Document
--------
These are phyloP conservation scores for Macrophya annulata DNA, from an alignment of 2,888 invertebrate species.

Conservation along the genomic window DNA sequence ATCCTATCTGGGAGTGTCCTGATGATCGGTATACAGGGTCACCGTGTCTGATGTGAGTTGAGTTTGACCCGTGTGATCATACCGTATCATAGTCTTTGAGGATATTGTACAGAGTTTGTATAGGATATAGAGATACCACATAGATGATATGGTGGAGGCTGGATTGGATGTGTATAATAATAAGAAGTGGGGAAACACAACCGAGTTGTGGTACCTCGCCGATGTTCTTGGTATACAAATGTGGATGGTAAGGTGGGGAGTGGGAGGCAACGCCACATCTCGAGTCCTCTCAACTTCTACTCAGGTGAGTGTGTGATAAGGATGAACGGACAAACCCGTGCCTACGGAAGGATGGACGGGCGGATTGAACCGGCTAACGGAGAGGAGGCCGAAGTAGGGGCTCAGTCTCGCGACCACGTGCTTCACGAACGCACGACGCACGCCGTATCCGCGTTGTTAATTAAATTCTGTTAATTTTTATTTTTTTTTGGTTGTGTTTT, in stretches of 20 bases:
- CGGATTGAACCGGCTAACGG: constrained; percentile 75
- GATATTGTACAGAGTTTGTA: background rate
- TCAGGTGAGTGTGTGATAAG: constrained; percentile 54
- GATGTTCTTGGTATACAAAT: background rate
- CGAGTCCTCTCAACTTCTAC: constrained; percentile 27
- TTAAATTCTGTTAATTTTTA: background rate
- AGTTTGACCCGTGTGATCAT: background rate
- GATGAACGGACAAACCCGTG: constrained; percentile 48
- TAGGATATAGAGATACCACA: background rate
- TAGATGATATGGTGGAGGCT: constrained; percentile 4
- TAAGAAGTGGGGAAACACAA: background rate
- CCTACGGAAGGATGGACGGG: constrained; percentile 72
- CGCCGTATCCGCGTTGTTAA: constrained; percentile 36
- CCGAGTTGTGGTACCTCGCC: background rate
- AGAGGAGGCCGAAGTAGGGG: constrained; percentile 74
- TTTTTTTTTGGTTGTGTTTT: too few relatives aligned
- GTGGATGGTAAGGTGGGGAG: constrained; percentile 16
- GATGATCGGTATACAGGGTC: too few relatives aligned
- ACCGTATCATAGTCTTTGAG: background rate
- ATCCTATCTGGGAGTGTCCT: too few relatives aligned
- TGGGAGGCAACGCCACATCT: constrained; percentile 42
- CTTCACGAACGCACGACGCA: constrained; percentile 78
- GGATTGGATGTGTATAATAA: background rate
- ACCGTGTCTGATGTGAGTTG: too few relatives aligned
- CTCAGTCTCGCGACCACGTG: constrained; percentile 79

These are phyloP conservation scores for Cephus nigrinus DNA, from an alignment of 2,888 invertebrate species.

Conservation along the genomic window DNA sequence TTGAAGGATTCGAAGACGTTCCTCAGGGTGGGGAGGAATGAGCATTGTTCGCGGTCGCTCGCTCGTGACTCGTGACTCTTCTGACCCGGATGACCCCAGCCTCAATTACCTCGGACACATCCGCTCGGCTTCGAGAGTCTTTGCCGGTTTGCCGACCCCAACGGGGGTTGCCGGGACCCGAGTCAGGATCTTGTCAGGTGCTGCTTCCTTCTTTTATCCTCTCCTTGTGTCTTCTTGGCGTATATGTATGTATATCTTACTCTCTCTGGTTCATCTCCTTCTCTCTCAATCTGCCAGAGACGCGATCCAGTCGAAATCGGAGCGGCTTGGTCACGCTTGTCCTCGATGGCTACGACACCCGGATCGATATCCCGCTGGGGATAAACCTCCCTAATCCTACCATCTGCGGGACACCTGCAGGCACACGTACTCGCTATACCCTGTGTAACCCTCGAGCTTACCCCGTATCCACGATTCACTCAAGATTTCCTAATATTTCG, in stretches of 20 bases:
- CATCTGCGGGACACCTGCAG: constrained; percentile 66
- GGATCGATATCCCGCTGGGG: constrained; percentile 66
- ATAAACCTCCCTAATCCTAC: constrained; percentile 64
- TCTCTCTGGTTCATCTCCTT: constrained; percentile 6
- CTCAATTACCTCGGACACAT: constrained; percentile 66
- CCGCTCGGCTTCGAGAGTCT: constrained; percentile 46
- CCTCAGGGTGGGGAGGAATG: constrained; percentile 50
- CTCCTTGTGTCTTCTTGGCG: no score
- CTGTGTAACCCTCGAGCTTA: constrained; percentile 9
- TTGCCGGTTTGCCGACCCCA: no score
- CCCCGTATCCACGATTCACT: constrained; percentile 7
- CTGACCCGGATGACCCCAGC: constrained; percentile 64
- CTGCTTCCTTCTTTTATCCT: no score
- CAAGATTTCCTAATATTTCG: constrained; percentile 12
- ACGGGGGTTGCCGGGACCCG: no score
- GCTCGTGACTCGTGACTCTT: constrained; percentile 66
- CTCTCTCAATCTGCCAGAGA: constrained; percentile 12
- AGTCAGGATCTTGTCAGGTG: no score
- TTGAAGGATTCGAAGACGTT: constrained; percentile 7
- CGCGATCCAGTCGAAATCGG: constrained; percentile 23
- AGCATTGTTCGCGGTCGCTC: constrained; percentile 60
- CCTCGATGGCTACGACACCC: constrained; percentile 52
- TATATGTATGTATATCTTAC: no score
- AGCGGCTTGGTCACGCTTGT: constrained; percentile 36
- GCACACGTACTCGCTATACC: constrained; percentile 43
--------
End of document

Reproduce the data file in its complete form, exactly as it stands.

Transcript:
These are phyloP conservation scores for Macrophya annulata DNA, from an alignment of 2,888 invertebrate species.

Conservation along the genomic window DNA sequence ATCCTATCTGGGAGTGTCCTGATGATCGGTATACAGGGTCACCGTGTCTGATGTGAGTTGAGTTTGACCCGTGTGATCATACCGTATCATAGTCTTTGAGGATATTGTACAGAGTTTGTATAGGATATAGAGATACCACATAGATGATATGGTGGAGGCTGGATTGGATGTGTATAATAATAAGAAGTGGGGAAACACAACCGAGTTGTGGTACCTCGCCGATGTTCTTGGTATACAAATGTGGATGGTAAGGTGGGGAGTGGGAGGCAACGCCACATCTCGAGTCCTCTCAACTTCTACTCAGGTGAGTGTGTGATAAGGATGAACGGACAAACCCGTGCCTACGGAAGGATGGACGGGCGGATTGAACCGGCTAACGGAGAGGAGGCCGAAGTAGGGGCTCAGTCTCGCGACCACGTGCTTCACGAACGCACGACGCACGCCGTATCCGCGTTGTTAATTAAATTCTGTTAATTTTTATTTTTTTTTGGTTGTGTTTT, in stretches of 20 bases:
- CGGATTGAACCGGCTAACGG: constrained; percentile 75
- GATATTGTACAGAGTTTGTA: background rate
- TCAGGTGAGTGTGTGATAAG: constrained; percentile 54
- GATGTTCTTGGTATACAAAT: background rate
- CGAGTCCTCTCAACTTCTAC: constrained; percentile 27
- TTAAATTCTGTTAATTTTTA: background rate
- AGTTTGACCCGTGTGATCAT: background rate
- GATGAACGGACAAACCCGTG: constrained; percentile 48
- TAGGATATAGAGATACCACA: background rate
- TAGATGATATGGTGGAGGCT: constrained; percentile 4
- TAAGAAGTGGGGAAACACAA: background rate
- CCTACGGAAGGATGGACGGG: constrained; percentile 72
- CGCCGTATCCGCGTTGTTAA: constrained; percentile 36
- CCGAGTTGTGGTACCTCGCC: background rate
- AGAGGAGGCCGAAGTAGGGG: constrained; percentile 74
- TTTTTTTTTGGTTGTGTTTT: too few relatives aligned
- GTGGATGGTAAGGTGGGGAG: constrained; percentile 16
- GATGATCGGTATACAGGGTC: too few relatives aligned
- ACCGTATCATAGTCTTTGAG: background rate
- ATCCTATCTGGGAGTGTCCT: too few relatives aligned
- TGGGAGGCAACGCCACATCT: constrained; percentile 42
- CTTCACGAACGCACGACGCA: constrained; percentile 78
- GGATTGGATGTGTATAATAA: background rate
- ACCGTGTCTGATGTGAGTTG: too few relatives aligned
- CTCAGTCTCGCGACCACGTG: constrained; percentile 79

These are phyloP conservation scores for Cephus nigrinus DNA, from an alignment of 2,888 invertebrate species.

Conservation along the genomic window DNA sequence TTGAAGGATTCGAAGACGTTCCTCAGGGTGGGGAGGAATGAGCATTGTTCGCGGTCGCTCGCTCGTGACTCGTGACTCTTCTGACCCGGATGACCCCAGCCTCAATTACCTCGGACACATCCGCTCGGCTTCGAGAGTCTTTGCCGGTTTGCCGACCCCAACGGGGGTTGCCGGGACCCGAGTCAGGATCTTGTCAGGTGCTGCTTCCTTCTTTTATCCTCTCCTTGTGTCTTCTTGGCGTATATGTATGTATATCTTACTCTCTCTGGTTCATCTCCTTCTCTCTCAATCTGCCAGAGACGCGATCCAGTCGAAATCGGAGCGGCTTGGTCACGCTTGTCCTCGATGGCTACGACACCCGGATCGATATCCCGCTGGGGATAAACCTCCCTAATCCTACCATCTGCGGGACACCTGCAGGCACACGTACTCGCTATACCCTGTGTAACCCTCGAGCTTACCCCGTATCCACGATTCACTCAAGATTTCCTAATATTTCG, in stretches of 20 bases:
- CATCTGCGGGACACCTGCAG: constrained; percentile 66
- GGATCGATATCCCGCTGGGG: constrained; percentile 66
- ATAAACCTCCCTAATCCTAC: constrained; percentile 64
- TCTCTCTGGTTCATCTCCTT: constrained; percentile 6
- CTCAATTACCTCGGACACAT: constrained; percentile 66
- CCGCTCGGCTTCGAGAGTCT: constrained; percentile 46
- CCTCAGGGTGGGGAGGAATG: constrained; percentile 50
- CTCCTTGTGTCTTCTTGGCG: no score
- CTGTGTAACCCTCGAGCTTA: constrained; percentile 9
- TTGCCGGTTTGCCGACCCCA: no score
- CCCCGTATCCACGATTCACT: constrained; percentile 7
- CTGACCCGGATGACCCCAGC: constrained; percentile 64
- CTGCTTCCTTCTTTTATCCT: no score
- CAAGATTTCCTAATATTTCG: constrained; percentile 12
- ACGGGGGTTGCCGGGACCCG: no score
- GCTCGTGACTCGTGACTCTT: constrained; percentile 66
- CTCTCTCAATCTGCCAGAGA: constrained; percentile 12
- AGTCAGGATCTTGTCAGGTG: no score
- TTGAAGGATTCGAAGACGTT: constrained; percentile 7
- CGCGATCCAGTCGAAATCGG: constrained; percentile 23
- AGCATTGTTCGCGGTCGCTC: constrained; percentile 60
- CCTCGATGGCTACGACACCC: constrained; percentile 52
- TATATGTATGTATATCTTAC: no score
- AGCGGCTTGGTCACGCTTGT: constrained; percentile 36
- GCACACGTACTCGCTATACC: constrained; percentile 43